In addition to these insightful interviews, the blog includes a good mix of “how to’s” and insights from industry legends. Still, hearing about artists’ iconic creations in their own words should give you plenty of inspiration.
4. Shelly Peiken
Shelly Peiken is a hit writer (“What A Girl Wants,” “Bitch,” “Come On Over” and more) as well as two-time Grammy Award nominee. Bringing that wealth of knowledge, along with a very real and unvarnished take on music, is what makes her personal blog unique. This prolific blog includes thoughts on “sexying up” a lyric (a la recent hit “W.A.P.”), why every songwriter should record at least one album of their own stuff, to thoughts on coaching.
While not necessarily a “how to” in the strictest sense of the word, it is a fascinating and honest look into the daily meditations of a hit songwriter.
The Songfancy blog was started by Nashville-based singer/songwriter, and Flypaper author, Sarah Spencer, with an eye toward helping songwriters who are just starting out or struggling with writer’s block. While the posts contain many useful insights and cover topics like getting all your royalties and silencing your inner critic, the best feature of the blog is Sarah’s “Five in Five” Song Challenge. This free speed-writing course marries accountability, community, and new song prompts all to help grow your creative spirit.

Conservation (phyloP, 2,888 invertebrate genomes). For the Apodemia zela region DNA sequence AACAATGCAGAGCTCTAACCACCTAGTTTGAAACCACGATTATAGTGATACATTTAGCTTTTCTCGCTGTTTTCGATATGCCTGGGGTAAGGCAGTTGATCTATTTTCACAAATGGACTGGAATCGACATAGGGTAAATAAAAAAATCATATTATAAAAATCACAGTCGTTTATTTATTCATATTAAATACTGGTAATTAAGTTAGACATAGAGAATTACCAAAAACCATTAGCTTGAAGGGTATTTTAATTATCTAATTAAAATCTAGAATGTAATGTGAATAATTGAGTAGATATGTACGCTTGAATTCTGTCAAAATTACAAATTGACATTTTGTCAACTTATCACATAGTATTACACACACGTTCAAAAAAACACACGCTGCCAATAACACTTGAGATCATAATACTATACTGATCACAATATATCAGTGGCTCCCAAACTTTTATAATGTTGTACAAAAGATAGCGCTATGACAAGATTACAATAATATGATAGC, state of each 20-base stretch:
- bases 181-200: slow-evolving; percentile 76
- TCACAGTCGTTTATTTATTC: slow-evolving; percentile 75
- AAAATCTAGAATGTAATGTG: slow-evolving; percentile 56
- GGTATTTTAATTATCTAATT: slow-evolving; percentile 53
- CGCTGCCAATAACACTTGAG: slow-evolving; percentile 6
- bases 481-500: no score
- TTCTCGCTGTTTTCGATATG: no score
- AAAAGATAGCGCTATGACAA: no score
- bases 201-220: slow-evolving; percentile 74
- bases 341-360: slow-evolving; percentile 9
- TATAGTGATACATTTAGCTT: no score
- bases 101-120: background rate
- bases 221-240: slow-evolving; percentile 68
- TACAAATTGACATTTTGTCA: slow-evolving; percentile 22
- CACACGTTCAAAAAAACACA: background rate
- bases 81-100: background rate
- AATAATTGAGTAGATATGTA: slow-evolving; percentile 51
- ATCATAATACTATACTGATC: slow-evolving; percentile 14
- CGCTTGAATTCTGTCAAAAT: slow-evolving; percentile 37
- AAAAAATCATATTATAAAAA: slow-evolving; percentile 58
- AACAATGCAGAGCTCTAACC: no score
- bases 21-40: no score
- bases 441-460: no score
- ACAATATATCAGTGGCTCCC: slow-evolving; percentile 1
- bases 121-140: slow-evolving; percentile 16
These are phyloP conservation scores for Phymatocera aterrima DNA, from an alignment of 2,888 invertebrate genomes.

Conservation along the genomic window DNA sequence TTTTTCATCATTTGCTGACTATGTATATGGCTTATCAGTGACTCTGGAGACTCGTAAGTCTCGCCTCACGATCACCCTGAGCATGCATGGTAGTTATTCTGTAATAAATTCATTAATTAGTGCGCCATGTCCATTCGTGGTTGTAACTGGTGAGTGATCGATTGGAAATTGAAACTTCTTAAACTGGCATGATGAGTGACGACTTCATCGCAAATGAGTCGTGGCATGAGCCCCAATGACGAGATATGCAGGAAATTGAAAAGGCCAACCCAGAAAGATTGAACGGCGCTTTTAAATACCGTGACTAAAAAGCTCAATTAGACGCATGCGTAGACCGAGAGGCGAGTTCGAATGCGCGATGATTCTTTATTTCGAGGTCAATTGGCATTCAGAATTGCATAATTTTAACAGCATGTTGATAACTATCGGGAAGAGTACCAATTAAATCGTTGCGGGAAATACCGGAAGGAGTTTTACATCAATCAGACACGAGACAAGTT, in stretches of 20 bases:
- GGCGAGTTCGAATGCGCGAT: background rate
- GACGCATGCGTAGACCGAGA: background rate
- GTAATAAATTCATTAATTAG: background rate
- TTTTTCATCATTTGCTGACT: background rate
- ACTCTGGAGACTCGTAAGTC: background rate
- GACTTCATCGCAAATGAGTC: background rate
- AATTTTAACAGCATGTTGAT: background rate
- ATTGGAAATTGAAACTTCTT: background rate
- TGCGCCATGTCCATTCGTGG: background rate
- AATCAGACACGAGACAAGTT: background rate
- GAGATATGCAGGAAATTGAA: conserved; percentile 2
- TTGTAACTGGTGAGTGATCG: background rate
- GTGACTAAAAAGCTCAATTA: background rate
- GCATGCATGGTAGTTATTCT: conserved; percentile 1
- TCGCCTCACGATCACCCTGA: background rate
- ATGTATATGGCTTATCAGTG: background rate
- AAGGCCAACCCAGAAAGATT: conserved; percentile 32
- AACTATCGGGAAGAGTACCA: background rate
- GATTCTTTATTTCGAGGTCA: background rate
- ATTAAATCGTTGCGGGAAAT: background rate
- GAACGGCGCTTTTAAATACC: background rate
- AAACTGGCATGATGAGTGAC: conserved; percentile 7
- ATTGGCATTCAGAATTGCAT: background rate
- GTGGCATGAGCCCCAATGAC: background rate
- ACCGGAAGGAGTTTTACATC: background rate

If you’ve been struggling with songwriting lately, this blog may just hold some of the most useful tools for you.
6. Cliff Goldmacher
Songwriter, producer, and educator Cliff Goldmacher has been in the music industry for over 25 years. He’s worked with artists from Keb’ Mo to Ke$ha, and songs he’s produced have run the gamut from songwriter demos to major ad campaigns. Cliff brings all that expertise and more to his riveting blog posts.
Useful topics like how to engage with session musicians, what to listen for in a demo, and what makes a good producer will all prove enlightening to many novice writers. Other topics, like finding a good groove and keeping your songwriting motivation going are useful for all walks of the songwriter journey. Considering Cliff has been both a songwriter and producer, he’s seen the industry from both sides of the desk — you’d be hard-pressed to find a more well-rounded perspective in the industry.